During the recent unpleasantness between the United States and Iran, Church leaders called, as they…
A timeless moment in Rome
“… to apprehend / The point of intersection of the timeless / With time, is an occupation for the saint — / No occupation either, but something given / And taken, in a lifetime’s death in love, / Ardour and selflessness and self-surrender.”
— T.S. Eliot, “The Dry Salvages”
Could any day be more ordinary than the Fourth Sunday in Ordinary Time? Yet on this day, as I stand in the little chapel that once was (and, in a deeper way, still is) the cell of St. Dominic in the Dominican cloister at Santa Sabina all’Aventino, the mother church of the Order of Preachers, the ordinary fades away, and I find myself caught up in one of T.S. Eliot’s timeless moments, where eternity intrudes into the world and we catch a glimpse of what the life of man was meant to be and, by the grace of God, may one day be again.
We are here in Rome, our little band of six — Kyle and Marlene Hamilton, Kevin Lowry, Scott Warden, Bob King, and me — for a private audience with the Holy Father in recognition of the work that OSV and Aleteia and a consortium of 30 Catholic media organizations has carried out in service to the truth, dispelling falsehoods about COVID-19 and the vaccines developed to combat its spread. Forty-eight hours before, Pope Francis had clasped our hands — a timeless moment of another type, as the 265th successor of Peter (and, in a deeper way, St. Peter himself) looked intently into our eyes and smiled.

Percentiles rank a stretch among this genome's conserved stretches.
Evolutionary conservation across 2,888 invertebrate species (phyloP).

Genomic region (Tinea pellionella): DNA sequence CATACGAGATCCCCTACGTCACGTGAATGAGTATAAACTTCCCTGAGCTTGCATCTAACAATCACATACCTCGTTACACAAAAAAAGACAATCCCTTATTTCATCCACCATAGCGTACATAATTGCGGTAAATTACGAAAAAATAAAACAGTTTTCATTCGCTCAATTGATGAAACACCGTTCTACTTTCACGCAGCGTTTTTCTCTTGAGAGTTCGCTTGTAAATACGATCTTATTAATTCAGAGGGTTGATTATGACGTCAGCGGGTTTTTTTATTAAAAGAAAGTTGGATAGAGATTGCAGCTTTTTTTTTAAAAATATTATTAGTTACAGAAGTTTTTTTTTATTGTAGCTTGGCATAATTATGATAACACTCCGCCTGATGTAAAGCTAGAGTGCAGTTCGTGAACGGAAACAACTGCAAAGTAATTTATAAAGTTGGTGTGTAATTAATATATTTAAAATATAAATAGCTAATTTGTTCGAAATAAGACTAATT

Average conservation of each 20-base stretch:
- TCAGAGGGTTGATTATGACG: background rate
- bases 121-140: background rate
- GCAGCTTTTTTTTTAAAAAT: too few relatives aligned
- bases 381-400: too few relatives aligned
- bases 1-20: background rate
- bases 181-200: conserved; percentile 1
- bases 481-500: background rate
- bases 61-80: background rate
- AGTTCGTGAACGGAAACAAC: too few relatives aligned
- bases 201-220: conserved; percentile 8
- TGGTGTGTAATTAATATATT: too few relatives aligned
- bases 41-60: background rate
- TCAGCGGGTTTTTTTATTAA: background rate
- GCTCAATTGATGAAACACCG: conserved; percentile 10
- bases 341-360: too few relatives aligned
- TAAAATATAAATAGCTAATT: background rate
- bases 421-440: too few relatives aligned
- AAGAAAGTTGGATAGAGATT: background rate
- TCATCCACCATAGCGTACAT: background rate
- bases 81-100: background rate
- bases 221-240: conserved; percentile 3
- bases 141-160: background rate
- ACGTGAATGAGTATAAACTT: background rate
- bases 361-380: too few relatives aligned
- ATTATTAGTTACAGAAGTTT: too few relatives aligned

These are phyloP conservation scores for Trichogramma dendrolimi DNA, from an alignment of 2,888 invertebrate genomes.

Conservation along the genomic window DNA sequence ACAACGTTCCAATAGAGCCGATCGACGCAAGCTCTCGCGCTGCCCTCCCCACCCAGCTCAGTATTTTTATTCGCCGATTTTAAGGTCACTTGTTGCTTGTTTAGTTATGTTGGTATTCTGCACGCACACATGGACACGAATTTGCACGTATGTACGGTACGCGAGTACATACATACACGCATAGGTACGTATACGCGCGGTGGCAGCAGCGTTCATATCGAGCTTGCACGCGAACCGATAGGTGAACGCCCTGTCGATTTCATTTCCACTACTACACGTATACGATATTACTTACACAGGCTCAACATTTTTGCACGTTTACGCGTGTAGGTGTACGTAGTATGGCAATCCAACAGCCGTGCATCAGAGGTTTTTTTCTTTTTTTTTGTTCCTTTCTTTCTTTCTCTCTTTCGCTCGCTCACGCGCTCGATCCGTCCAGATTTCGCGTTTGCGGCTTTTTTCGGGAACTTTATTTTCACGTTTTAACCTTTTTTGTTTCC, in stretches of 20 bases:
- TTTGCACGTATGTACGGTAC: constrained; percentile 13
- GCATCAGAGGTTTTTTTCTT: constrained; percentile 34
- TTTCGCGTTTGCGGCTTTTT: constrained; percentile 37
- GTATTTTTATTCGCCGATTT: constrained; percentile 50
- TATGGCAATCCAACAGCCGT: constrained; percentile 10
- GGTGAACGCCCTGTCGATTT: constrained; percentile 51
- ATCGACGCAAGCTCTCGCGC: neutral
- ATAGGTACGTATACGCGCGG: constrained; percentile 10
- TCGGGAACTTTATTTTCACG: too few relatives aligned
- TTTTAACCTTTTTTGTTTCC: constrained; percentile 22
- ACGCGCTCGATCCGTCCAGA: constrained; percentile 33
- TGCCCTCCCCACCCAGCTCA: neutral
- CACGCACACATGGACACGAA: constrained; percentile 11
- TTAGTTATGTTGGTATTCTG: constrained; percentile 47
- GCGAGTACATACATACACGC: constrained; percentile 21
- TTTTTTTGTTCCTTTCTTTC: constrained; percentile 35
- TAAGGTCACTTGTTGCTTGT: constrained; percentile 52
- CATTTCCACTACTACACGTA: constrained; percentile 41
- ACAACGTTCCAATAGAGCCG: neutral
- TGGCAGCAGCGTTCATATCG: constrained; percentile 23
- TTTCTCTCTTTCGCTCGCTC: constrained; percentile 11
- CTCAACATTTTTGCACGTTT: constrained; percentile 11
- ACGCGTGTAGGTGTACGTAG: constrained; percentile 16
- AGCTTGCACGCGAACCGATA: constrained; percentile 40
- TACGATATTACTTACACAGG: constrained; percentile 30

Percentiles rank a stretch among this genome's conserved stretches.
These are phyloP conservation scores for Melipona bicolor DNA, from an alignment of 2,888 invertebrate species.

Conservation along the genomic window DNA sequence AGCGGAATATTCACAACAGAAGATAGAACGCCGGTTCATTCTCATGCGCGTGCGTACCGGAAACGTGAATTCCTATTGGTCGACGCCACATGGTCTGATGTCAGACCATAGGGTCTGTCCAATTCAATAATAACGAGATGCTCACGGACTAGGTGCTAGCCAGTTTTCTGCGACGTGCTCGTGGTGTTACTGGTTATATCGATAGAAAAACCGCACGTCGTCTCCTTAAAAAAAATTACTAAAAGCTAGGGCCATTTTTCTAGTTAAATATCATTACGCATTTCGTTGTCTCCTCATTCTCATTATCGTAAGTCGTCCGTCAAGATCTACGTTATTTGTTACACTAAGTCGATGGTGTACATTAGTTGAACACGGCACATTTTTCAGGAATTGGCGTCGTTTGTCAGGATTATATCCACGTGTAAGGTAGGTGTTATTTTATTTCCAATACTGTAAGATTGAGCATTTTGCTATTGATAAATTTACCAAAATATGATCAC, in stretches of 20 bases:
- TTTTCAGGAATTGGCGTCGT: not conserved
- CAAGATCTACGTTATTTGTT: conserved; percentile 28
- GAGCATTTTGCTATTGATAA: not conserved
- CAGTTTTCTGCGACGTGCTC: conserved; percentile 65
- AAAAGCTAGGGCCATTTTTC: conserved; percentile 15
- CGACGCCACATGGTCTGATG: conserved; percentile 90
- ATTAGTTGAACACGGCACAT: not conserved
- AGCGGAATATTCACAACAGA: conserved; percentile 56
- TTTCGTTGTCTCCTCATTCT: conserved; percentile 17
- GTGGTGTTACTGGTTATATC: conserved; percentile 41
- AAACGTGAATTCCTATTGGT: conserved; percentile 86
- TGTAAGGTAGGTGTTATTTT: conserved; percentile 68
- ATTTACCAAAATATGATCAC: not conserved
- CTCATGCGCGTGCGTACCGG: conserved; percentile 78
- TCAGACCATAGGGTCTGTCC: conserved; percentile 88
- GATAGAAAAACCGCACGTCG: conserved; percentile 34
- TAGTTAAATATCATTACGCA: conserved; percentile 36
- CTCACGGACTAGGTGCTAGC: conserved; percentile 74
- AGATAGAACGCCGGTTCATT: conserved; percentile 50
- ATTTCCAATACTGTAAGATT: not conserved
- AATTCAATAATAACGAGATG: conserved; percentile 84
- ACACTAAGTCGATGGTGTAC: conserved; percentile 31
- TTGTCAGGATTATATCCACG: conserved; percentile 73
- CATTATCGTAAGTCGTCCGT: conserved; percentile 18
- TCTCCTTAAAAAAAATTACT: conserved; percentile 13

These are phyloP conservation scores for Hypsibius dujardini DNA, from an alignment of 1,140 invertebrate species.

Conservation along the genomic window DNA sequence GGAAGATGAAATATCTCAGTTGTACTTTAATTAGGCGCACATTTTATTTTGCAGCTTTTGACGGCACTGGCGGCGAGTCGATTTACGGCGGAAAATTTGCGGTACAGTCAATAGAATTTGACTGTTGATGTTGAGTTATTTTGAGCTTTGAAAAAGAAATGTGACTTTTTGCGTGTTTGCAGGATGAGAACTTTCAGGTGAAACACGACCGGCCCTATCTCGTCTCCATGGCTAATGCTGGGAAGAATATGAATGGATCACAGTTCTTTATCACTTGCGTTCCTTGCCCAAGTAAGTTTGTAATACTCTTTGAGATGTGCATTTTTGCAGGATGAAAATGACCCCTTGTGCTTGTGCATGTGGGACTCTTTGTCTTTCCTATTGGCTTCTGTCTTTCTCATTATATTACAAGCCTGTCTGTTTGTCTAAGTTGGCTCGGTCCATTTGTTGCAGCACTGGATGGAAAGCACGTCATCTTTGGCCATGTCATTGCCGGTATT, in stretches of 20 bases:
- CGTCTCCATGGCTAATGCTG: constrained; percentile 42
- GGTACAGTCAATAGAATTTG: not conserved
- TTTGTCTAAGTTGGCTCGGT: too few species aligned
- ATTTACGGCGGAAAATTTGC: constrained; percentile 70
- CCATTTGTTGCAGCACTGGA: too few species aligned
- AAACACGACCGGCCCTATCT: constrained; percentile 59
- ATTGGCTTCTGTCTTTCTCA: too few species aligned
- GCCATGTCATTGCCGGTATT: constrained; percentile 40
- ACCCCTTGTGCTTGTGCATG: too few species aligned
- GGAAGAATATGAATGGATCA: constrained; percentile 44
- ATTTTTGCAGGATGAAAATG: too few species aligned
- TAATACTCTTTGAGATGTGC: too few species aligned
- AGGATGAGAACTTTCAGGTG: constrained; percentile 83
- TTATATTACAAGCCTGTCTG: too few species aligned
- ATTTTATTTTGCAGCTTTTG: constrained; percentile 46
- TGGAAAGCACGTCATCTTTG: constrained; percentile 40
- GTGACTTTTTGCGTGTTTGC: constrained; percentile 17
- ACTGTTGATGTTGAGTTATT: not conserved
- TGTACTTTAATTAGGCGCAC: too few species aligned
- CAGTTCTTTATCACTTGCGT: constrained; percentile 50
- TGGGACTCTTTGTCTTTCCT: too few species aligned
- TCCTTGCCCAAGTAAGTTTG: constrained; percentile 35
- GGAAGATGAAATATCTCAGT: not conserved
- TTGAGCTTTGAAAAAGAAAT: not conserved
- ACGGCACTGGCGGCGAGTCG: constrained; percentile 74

Not for nothing is Rome called the Eternal City, a place where history literally piles up upon itself, yesterday, today, and tomorrow, present right here, right now. On this soil saints and sinners walked and worshiped and lived and died, and in it they were buried in the sure and certain hope of the resurrection of the dead. On the ruins of pagan temples, new temples to the one true God were built, and for nearly 2,000 years his name has been spoken here, in praise and in vain. We come here both as visitors and as children returning home.
Here in the chapel of St. Dominic, as Father Patrick Mary Briscoe and his Dominican brother celebrate the sacrifice of the Mass, their voices joining in a chorus bound by two millennia of time and unbounded by eternity, I hold the lectionary in my hands and read aloud the First Letter of St. Paul to the Corinthians. And as the words pass my lips here in the city where both St. Peter and St. Paul gave their lives in witness to the Truth who set them free, I remember that later today my youngest daughter Clare, still sound asleep in her bed nearly 5,000 miles away, will read this very passage at the Mass marking the start of Catholic Schools Week in our parish of SS. Peter and Paul in Huntington, Indiana:
“When I was a child, I used to talk as a child, think as a child, reason as a child; when I became a man, I put aside childish things. At present we see indistinctly, as in a mirror, but then face to face. At present I know partially; then I shall know fully, as I am fully known” (1 Cor 13:11-12).
My voice and Clare’s, St. Dominic’s and St. Paul’s, blend in this moment that is of time and out of time, “in a lifetime’s death of love” for the One who loved each of us so much that he let us see him face to face. And as the hands that belong to the friar before us but also to Christ himself raise his precious Body as an offering to God the Father, we kneel with all the faithful who have gone before us and all those yet to come at the foot of the cross and pray, “Lord, I am not worthy that you should enter under my roof, but only say the word, and my soul shall be healed.”
And in that moment, we are.
Scott P. Richert is publisher for OSV.